The Best Houseplants for Low-Light Conditions
You’ve heard the benefits of houseplants: Besides adding a touch of nature to your indoor spaces, houseplants have been shown to reduce indoor air pollution by their ability to remove several toxins -- benzene, formaldehyde and others – from the air.
Many houseplants have tropical origins, which means they may need a strong light source to thrive. But if your home or apartment lacks sufficient natural light for sun-loving houseplants to survive, there are many choices that do well – better, in fact – in low-light conditions. Here are five to consider:
If you have ever had one of these, it can seem like it lives for years, even in a dark room, with no care whatsoever. With only a little care, it grows tall, sturdy, sword-shaped dark green leaves with yellow or white edges.
What it needs: Snake plant (Sansevieria, also known as mother-in-law’s-tongue) can survive in dim light, but a little filtered light keeps it growing happily. Water it enough to keep the soil slightly moist, but know that if you forget to water it for a time, it’ll be okay.
Insider tip: Snake plant grows well indoors, of course, but a Sansevieria that I’ve had for years seems to appreciate time outdoors on a shady screened porch in spring and summer.
Heart leaf philodendron
This plant, with heart-shaped leaves on a vining stem, has been a feature of dish gardens and hanging baskets for generations, and for good reason. It’s easy to grow and adapts to a variety of conditions. Philodendron continues to thrive in a low-light situation, but is also happy in a space with bright light. The cultivar of Philodendron hederaceum ‘Brasil’ is a festive choice with bright, variegated leaves
What it needs: Philodendron grows well in regular potting soil that is kept a bit on the dry side – roots will rot in soil that is constantly too wet.
Insider tip: Philodendron is a fairly slow grower, but I’ve seen plants with 20-foot vines draped over windows, doors, curtain rods – not my style. To keep it from ranging too far from the pot, simply cut the stems back just below a leaf to a more desirable length to keep the plant in check.
There’s a reason you see these things in offices and shopping malls everywhere. They are easy to grow and they don’t need a lot of sun to thrive. A couple of times a year, Peace Lily sends up elegant, white, spoon-shaped blooms.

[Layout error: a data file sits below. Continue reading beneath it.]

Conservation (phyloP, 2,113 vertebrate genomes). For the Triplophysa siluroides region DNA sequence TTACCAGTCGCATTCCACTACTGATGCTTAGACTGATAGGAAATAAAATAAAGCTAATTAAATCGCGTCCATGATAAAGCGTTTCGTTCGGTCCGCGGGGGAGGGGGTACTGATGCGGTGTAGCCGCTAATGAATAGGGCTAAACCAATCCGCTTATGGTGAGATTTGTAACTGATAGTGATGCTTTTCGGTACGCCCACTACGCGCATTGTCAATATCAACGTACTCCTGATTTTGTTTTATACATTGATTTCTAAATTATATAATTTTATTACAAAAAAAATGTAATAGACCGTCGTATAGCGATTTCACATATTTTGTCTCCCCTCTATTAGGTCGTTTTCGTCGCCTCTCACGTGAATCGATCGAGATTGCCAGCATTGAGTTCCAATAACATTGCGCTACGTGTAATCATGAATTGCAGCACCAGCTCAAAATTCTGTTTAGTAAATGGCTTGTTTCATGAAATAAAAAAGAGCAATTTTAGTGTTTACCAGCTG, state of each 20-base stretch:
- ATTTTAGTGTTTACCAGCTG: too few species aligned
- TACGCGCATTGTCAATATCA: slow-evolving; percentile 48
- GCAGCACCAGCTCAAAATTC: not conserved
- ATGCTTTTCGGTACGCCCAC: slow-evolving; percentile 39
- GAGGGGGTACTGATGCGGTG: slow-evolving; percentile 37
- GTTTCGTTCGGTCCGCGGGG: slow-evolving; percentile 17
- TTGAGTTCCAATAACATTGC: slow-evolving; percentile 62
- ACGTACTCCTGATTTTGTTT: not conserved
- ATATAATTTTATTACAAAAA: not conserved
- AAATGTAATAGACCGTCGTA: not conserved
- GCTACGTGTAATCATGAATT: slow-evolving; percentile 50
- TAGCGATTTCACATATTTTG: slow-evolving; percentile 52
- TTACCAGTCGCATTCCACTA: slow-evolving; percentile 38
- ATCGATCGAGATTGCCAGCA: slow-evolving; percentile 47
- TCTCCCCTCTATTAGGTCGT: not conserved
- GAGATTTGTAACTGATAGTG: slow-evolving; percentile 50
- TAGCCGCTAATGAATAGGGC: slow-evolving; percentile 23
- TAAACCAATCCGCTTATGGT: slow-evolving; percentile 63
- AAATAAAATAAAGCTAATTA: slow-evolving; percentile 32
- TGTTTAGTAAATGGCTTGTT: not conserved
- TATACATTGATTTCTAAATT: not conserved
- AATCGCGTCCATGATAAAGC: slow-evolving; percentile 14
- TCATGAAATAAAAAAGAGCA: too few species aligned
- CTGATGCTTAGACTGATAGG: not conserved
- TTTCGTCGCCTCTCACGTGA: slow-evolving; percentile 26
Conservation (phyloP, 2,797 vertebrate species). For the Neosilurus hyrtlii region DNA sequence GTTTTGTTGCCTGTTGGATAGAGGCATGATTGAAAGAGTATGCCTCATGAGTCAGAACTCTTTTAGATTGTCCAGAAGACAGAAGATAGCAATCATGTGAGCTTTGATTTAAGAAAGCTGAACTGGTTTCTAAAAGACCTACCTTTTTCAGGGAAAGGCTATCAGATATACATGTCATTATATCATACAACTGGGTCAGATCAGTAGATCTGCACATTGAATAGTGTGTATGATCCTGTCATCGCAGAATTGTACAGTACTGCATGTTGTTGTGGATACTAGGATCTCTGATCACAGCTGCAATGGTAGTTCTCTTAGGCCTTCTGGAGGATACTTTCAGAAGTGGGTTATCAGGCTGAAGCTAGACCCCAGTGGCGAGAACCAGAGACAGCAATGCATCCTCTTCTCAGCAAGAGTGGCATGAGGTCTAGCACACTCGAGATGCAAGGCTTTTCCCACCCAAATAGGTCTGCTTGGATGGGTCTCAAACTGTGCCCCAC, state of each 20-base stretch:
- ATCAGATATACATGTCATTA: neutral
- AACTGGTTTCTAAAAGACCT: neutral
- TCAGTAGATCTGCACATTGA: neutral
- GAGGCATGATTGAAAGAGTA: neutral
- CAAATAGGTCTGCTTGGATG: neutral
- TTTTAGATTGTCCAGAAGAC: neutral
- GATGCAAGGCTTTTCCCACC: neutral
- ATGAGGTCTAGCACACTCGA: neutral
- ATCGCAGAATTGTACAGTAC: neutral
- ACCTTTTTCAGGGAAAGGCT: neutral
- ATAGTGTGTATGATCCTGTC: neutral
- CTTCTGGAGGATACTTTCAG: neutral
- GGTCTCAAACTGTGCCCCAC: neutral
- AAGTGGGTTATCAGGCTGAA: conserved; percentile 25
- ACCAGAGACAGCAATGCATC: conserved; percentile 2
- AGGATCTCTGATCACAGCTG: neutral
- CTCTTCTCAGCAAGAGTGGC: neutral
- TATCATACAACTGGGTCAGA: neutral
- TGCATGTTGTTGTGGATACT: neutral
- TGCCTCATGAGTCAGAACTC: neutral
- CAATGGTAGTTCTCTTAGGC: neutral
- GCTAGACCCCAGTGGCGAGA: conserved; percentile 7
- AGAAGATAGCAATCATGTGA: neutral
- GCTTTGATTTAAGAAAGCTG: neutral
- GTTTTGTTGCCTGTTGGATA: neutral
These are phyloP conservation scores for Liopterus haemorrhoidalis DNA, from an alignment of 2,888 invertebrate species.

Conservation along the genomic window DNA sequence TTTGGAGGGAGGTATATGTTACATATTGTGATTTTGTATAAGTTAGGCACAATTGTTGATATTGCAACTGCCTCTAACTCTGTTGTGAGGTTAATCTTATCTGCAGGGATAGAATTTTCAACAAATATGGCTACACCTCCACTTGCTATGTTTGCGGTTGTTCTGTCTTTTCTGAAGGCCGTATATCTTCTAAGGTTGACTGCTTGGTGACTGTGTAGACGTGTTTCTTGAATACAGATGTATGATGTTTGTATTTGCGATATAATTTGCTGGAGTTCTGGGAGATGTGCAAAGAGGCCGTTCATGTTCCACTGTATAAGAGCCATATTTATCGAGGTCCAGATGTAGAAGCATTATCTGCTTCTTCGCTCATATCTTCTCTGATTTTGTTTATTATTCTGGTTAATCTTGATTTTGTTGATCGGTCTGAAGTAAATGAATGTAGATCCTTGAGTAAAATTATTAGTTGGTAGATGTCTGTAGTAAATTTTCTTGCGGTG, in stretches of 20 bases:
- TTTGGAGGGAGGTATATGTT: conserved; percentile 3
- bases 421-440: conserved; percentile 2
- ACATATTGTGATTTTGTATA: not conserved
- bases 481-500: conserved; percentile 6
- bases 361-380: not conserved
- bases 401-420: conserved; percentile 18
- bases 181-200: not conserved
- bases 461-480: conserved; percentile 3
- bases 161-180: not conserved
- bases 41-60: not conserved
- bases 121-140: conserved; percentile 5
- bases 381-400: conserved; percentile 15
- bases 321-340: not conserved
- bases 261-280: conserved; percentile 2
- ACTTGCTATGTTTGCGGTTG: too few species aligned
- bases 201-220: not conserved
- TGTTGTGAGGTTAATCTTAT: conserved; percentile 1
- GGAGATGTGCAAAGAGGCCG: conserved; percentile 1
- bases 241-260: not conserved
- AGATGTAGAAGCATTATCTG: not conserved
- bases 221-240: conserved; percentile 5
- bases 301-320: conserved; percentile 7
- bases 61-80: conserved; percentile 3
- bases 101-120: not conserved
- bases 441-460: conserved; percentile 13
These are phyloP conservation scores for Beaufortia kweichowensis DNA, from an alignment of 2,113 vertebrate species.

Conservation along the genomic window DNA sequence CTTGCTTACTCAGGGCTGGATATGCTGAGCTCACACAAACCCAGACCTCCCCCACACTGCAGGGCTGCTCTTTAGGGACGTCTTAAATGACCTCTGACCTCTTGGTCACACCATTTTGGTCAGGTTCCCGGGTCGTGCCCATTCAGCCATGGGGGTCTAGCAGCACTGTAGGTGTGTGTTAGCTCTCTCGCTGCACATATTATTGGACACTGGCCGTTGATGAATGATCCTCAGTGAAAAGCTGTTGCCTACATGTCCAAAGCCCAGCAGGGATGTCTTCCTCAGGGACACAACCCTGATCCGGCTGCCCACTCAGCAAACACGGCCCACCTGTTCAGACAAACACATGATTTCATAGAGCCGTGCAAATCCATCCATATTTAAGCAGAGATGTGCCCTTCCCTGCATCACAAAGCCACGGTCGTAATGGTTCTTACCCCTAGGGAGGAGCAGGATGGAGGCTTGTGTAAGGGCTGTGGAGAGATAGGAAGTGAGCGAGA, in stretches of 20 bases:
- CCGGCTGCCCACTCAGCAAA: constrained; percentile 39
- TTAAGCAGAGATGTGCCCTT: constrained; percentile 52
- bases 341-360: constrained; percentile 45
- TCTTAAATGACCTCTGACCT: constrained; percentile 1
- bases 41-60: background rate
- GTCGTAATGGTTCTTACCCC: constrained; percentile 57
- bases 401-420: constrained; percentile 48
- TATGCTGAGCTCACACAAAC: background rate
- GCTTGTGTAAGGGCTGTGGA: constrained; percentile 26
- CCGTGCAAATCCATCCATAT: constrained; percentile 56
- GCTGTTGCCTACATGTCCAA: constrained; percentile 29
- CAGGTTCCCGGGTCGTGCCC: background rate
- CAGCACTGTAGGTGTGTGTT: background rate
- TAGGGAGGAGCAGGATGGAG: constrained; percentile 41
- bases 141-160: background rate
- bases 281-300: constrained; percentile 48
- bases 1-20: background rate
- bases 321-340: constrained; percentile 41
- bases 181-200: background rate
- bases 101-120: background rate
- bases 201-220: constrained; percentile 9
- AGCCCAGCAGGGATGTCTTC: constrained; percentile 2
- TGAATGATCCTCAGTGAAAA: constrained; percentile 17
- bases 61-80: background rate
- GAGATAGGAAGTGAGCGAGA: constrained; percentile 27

What it needs: Spathiphyllum, the plant’s official name, grows in any good potting soil. Keep the soil slightly moist, but don’t overwater the plant. It may outgrow its pot and should be divided every five years or so.
Insider tip: If Peace Lily does dry out too much, it’ll let you know by wilting so dramatically that you run to the faucet to get it a quick drink. It springs back in a few hours.
“ZZ” is shorthand for the plant’s tongue-tangling botanical name, Zamioculcas zamiifolia. It’s a slow-growing plant of waxy, oval, dark green leaves on stems that can reach two feet in height. It does well in low light, and it also tolerates low humidity and even forgives a forgetful owner’s sporadic watering habits.
What it needs: ZZ grows best in well-drained soil in a place where it can get a bit of natural light, but It also grows well under fluorescent lights. Water it when the top couple of inches of soil dries out – and remember that, in this case, less is more: too much water may cause the leaves to turn yellow, an indicator that the rhizome is rotting. Feed ZZ with a regular houseplant fertilizer a couple of times a year.
Insider tip: I’ve grown a ZZ plant in a shadowy corner of a bathroom for a couple of years, and it looks great! And in that spot, it’s easy to remember to dribble a bit of water onto the soil every couple of weeks.
Chinese evergreen, Aglaonema, is considered one of the most durable houseplants you can own. It tolerates low indoor light (although it appreciates being near a window where it can gather a bit of daylight), and it can live for years – ten or more with good care.
What it needs: Chinese evergreen grows in any good potting soil that’s kept slightly moist. It’s best if you don’t allow the soil to dry out so much that the leaves begin to droop, but don’t overwater, either.
Insider tip: This plant has a low tolerance to cold air, so make sure the temperature in its surroundings stays above 50 degrees F.